[45:56] So Christians have developed an immune system to science. They have developed a skepticism of science because they've been burned by science. So, you know, once bitten, twice shy. What's a band called Great White with a song called Once Bitten, Twice Shy? It's a great combo of band name and song title. Never heard it, but I'm sure it's fun. So the Christians have developed an immunity to science and are skeptical about science. And also the skepticism of science is that science says there's no morality and christians say we can't function without morality we can't achieve happiness and love without morality and god is the source of morality and if you dismiss god then you dismiss morality and really that has been the purpose of science right the purpose of science is and i'm talking about government science like just so you understand i love science as a methodology i think it's fantastic one of the great, inventions of the human mind. But, you know, government science is a is a different matter, right?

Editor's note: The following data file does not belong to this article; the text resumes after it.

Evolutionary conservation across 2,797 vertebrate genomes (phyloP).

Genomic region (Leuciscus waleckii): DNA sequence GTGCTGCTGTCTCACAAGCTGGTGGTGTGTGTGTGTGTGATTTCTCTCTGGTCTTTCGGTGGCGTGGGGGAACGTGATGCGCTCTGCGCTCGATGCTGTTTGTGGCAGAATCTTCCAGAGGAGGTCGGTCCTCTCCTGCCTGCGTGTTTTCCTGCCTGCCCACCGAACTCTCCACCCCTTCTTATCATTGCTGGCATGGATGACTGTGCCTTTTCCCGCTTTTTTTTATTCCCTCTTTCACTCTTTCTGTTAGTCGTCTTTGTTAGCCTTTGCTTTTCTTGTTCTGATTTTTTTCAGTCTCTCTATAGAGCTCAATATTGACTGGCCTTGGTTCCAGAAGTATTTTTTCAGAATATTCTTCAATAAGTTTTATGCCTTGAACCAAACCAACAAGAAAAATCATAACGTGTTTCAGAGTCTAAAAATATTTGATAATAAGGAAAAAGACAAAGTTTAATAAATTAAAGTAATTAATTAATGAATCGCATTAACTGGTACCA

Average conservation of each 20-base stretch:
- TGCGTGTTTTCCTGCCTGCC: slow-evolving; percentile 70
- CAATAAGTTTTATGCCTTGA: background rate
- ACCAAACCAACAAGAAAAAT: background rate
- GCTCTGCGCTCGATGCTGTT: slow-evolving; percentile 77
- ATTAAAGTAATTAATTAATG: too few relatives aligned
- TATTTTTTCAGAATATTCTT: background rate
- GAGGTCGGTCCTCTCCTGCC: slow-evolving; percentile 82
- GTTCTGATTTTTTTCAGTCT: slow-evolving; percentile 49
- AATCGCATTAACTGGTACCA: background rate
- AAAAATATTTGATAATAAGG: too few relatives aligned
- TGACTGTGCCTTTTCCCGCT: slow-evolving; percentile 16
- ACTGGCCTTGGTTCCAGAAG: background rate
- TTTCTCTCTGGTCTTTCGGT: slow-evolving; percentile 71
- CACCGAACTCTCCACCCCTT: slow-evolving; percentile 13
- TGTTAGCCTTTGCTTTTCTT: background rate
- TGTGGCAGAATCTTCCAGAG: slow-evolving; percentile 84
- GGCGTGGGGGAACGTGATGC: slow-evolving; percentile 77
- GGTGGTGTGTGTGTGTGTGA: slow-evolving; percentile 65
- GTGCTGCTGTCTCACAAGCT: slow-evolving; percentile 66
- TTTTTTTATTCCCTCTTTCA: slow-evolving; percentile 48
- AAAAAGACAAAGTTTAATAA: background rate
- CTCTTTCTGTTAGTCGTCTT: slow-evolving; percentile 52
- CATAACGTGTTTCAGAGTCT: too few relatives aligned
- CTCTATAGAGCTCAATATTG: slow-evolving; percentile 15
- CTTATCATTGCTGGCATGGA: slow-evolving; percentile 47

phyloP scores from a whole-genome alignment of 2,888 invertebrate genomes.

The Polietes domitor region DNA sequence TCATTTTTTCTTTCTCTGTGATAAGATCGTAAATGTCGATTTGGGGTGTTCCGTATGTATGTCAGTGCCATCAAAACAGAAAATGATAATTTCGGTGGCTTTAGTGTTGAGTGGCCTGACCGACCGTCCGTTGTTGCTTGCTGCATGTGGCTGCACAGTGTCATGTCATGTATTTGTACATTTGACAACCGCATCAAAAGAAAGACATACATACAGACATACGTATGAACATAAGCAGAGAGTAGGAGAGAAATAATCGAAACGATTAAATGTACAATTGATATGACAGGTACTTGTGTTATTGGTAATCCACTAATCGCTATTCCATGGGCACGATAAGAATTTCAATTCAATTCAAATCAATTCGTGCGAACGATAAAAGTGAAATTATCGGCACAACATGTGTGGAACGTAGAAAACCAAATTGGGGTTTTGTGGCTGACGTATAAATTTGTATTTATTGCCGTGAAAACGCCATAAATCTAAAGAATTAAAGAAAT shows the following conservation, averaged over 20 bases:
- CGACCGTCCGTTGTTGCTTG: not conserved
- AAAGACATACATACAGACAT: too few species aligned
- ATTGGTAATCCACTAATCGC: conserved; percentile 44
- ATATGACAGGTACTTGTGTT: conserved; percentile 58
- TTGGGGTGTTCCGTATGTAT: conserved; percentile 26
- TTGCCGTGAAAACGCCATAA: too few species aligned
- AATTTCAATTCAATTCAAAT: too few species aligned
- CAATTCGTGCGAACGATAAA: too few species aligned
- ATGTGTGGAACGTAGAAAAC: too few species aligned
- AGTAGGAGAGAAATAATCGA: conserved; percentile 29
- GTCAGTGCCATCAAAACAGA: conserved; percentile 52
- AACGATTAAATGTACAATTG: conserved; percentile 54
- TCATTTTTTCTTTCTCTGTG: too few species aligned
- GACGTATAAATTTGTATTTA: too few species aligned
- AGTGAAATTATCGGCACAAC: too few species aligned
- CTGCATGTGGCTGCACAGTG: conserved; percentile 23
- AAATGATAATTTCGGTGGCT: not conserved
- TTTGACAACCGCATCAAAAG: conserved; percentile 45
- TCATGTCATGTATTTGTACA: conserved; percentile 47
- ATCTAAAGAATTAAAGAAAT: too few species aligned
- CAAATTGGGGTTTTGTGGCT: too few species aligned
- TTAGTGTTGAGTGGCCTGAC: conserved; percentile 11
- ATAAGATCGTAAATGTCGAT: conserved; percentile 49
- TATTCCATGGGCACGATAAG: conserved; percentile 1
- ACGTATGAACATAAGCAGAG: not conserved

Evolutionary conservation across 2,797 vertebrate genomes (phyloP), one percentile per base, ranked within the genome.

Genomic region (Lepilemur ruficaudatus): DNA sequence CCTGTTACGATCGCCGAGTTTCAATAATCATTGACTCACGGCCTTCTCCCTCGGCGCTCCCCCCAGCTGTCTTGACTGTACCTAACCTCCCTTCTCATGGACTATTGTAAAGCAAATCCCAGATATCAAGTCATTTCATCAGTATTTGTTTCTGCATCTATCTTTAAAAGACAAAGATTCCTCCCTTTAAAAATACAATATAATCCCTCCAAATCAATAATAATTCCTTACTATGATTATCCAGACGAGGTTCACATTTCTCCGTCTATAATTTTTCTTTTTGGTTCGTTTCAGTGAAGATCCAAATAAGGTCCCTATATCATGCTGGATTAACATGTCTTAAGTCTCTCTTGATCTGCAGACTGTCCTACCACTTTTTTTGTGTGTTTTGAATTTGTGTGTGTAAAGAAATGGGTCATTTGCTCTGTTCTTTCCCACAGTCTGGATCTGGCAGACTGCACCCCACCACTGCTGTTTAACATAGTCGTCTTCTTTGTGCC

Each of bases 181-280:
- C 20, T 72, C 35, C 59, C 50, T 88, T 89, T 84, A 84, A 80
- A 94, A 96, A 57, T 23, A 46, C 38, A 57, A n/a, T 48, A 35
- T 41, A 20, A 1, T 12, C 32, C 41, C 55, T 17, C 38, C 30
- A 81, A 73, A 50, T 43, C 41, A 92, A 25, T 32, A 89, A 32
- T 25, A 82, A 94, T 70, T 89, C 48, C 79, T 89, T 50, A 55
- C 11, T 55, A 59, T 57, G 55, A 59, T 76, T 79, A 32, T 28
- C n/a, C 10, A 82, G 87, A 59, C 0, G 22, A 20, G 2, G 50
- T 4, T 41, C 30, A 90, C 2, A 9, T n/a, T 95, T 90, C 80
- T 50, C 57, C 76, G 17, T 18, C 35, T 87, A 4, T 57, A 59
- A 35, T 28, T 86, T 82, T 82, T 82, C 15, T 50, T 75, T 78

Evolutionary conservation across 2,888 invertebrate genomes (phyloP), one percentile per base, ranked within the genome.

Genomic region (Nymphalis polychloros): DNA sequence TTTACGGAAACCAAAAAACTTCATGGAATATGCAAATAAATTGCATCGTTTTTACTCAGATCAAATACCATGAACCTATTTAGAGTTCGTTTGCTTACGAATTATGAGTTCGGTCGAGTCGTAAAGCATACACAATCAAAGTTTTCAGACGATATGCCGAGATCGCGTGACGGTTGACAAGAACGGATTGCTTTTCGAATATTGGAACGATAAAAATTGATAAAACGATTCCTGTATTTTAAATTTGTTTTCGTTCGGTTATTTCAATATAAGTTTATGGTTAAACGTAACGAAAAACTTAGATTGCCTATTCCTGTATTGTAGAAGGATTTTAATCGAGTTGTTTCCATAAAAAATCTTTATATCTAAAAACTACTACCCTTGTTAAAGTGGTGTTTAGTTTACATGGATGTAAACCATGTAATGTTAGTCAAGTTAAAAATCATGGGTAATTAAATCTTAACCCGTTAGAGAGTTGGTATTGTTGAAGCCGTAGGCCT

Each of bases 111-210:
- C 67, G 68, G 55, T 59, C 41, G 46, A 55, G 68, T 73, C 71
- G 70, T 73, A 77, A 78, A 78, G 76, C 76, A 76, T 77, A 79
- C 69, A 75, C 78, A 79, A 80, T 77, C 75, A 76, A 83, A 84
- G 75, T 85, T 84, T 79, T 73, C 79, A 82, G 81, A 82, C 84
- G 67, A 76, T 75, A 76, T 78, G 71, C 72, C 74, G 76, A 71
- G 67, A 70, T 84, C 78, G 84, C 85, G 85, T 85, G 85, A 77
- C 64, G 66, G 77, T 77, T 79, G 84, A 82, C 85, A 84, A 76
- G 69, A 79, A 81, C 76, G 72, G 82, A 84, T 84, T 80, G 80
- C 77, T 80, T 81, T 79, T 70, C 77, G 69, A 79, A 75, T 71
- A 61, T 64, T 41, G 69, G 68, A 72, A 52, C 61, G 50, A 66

[47:01] So, I mean, Government science is science as, in a sense, gulags are to hotels. But anyway, I mean, they're both places you can live, I suppose, but one is by choice and one is not.

[47:13] So Christians have developed a skepticism and they have developed an immune system regarding science. So they doubt science. And so doubting science is science, right? Doubting science is science. Science is basically the distillation of trust but verify, right? So, okay, you've got this thing out, but I'm going to have to replicate it. I'm going to verify, right? So skepticism is the foundation of science. Trust science is a complete contradiction in terms, and that's cult thinking, that's not science. Science is that which doesn't have to be trusted, because there's evidence, right? You don't have to trust evidence. I don't have to trust gravity. So Christians were more skeptical of science with regards to just these two examples, right? The vaccines and global climate change. So the Christians were were more scientific than the scientists, because they were skeptical. And the scientists should learn from that. So the scientists and the atheists should look and say, well, the catastrophes predicted by 50 years of global warming have failed to materialize, or global change, climate change. And it turns out that the Christians had some valid valid perspectives on the vaccines. They had some skepticism that turned out to be not entirely inaccurate regarding the vaccines.